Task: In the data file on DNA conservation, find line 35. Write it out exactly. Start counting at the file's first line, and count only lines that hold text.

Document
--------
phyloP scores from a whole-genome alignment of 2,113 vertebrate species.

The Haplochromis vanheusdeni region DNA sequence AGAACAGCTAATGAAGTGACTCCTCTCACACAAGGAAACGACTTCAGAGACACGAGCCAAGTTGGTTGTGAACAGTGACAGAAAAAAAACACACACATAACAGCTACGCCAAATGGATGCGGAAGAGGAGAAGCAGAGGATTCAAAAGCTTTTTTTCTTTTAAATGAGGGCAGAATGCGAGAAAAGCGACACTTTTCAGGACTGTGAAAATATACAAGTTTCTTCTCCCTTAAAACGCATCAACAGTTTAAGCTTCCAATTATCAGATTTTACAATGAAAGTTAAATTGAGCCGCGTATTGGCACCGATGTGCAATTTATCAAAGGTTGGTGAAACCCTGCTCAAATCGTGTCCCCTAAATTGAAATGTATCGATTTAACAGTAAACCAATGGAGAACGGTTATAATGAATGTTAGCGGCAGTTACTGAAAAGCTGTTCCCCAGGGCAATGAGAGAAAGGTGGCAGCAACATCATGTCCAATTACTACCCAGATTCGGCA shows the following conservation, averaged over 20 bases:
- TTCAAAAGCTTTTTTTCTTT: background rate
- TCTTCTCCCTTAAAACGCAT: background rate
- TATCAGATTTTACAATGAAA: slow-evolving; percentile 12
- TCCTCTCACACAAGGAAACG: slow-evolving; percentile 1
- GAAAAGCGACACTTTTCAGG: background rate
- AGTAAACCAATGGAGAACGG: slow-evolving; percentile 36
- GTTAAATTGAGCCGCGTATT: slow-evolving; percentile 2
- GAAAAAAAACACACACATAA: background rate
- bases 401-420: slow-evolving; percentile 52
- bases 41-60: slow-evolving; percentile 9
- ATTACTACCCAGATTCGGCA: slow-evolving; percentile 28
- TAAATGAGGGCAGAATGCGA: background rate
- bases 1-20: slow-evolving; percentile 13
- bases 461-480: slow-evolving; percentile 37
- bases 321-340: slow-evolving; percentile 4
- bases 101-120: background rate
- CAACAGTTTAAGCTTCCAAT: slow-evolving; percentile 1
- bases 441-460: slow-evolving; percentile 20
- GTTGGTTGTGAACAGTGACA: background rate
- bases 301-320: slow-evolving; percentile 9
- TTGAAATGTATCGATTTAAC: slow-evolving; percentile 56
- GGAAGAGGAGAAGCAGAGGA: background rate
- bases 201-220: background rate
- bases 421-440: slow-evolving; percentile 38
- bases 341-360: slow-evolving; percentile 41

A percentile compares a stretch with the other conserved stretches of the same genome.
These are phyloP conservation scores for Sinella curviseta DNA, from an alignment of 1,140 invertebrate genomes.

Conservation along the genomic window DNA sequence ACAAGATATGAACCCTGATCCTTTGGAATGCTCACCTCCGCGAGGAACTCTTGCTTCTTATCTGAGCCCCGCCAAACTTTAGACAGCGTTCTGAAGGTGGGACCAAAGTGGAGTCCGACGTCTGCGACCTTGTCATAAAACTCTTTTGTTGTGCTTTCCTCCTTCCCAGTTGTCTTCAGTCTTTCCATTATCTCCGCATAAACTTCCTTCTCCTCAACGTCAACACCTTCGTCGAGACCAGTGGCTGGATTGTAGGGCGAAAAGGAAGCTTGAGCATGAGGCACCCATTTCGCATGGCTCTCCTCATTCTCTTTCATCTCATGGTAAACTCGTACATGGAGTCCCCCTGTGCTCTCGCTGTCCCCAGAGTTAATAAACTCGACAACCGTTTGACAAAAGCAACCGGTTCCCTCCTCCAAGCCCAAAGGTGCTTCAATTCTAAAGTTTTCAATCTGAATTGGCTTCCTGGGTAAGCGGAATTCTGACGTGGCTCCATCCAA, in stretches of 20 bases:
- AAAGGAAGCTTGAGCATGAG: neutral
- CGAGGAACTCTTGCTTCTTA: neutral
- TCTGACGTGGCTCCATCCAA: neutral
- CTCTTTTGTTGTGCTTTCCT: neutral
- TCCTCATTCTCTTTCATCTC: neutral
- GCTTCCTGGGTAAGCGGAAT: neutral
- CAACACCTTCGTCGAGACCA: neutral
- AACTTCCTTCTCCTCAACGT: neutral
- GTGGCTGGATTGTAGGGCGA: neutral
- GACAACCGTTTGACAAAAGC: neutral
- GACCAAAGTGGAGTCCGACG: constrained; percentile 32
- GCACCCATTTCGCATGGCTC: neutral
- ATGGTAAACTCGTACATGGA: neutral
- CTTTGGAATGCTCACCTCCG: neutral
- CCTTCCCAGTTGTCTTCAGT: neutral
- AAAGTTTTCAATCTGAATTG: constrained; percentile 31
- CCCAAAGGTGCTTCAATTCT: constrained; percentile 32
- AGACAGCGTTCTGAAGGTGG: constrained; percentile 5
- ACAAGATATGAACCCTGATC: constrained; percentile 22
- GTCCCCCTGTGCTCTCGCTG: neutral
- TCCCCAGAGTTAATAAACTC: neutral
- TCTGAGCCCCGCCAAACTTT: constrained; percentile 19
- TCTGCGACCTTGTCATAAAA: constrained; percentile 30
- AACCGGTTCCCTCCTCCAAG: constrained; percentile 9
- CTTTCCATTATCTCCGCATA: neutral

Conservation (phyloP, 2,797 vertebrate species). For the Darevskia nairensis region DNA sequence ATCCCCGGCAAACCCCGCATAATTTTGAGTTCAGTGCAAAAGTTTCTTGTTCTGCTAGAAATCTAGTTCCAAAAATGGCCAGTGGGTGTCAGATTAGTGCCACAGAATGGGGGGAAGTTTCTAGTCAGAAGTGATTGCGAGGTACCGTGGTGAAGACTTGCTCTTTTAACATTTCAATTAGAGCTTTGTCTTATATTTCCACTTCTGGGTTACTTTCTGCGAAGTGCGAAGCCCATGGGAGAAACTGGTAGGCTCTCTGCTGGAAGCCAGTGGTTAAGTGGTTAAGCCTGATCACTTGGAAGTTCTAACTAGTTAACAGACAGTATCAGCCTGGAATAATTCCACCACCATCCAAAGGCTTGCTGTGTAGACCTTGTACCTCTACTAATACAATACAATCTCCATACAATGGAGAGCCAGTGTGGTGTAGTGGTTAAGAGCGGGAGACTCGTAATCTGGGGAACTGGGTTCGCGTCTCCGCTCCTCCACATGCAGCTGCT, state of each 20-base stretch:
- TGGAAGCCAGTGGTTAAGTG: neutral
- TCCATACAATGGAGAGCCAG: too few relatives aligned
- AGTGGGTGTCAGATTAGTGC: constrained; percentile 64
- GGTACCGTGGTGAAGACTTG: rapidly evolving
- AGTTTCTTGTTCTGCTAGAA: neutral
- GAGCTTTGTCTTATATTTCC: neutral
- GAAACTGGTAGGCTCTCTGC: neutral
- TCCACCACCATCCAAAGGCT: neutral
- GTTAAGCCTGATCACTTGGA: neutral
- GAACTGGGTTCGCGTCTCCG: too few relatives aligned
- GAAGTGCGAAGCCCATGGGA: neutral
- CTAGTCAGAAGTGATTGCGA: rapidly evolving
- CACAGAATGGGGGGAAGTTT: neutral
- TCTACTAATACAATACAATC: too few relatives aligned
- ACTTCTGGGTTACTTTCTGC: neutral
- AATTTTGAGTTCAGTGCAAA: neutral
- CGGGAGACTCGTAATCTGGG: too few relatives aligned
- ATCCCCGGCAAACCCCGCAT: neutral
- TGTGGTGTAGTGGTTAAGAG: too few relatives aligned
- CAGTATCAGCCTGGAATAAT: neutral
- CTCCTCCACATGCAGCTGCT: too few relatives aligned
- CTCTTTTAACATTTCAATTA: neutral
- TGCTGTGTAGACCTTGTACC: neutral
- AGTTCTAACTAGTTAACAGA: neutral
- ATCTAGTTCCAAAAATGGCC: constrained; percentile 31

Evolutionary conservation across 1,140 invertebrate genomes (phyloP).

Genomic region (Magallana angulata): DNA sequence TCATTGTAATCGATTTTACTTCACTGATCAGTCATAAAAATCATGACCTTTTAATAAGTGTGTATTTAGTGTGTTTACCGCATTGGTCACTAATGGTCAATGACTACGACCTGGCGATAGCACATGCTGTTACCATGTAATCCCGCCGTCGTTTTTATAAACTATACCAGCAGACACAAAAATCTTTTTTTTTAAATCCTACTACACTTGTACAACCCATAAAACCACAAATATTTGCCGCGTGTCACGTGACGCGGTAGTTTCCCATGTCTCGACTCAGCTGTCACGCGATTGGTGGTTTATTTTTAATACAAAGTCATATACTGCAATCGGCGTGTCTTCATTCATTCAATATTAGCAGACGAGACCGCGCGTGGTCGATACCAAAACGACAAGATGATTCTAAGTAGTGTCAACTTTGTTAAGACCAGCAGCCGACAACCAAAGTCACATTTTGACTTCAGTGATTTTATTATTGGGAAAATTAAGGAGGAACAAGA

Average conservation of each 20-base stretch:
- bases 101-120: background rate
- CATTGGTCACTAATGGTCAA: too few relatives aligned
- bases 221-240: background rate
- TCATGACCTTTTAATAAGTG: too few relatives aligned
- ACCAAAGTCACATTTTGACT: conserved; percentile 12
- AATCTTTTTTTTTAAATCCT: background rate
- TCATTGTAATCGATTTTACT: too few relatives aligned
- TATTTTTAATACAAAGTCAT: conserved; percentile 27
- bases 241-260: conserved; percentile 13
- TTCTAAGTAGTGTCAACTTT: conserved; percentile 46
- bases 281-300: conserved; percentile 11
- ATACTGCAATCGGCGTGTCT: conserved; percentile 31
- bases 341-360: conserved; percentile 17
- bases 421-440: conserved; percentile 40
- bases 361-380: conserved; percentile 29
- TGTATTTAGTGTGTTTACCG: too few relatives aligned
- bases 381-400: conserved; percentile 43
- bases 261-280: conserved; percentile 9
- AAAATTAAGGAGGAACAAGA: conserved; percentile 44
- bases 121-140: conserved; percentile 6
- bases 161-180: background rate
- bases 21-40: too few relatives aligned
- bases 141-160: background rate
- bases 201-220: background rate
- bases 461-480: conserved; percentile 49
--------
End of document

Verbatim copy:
- TCCTCATTCTCTTTCATCTC: neutral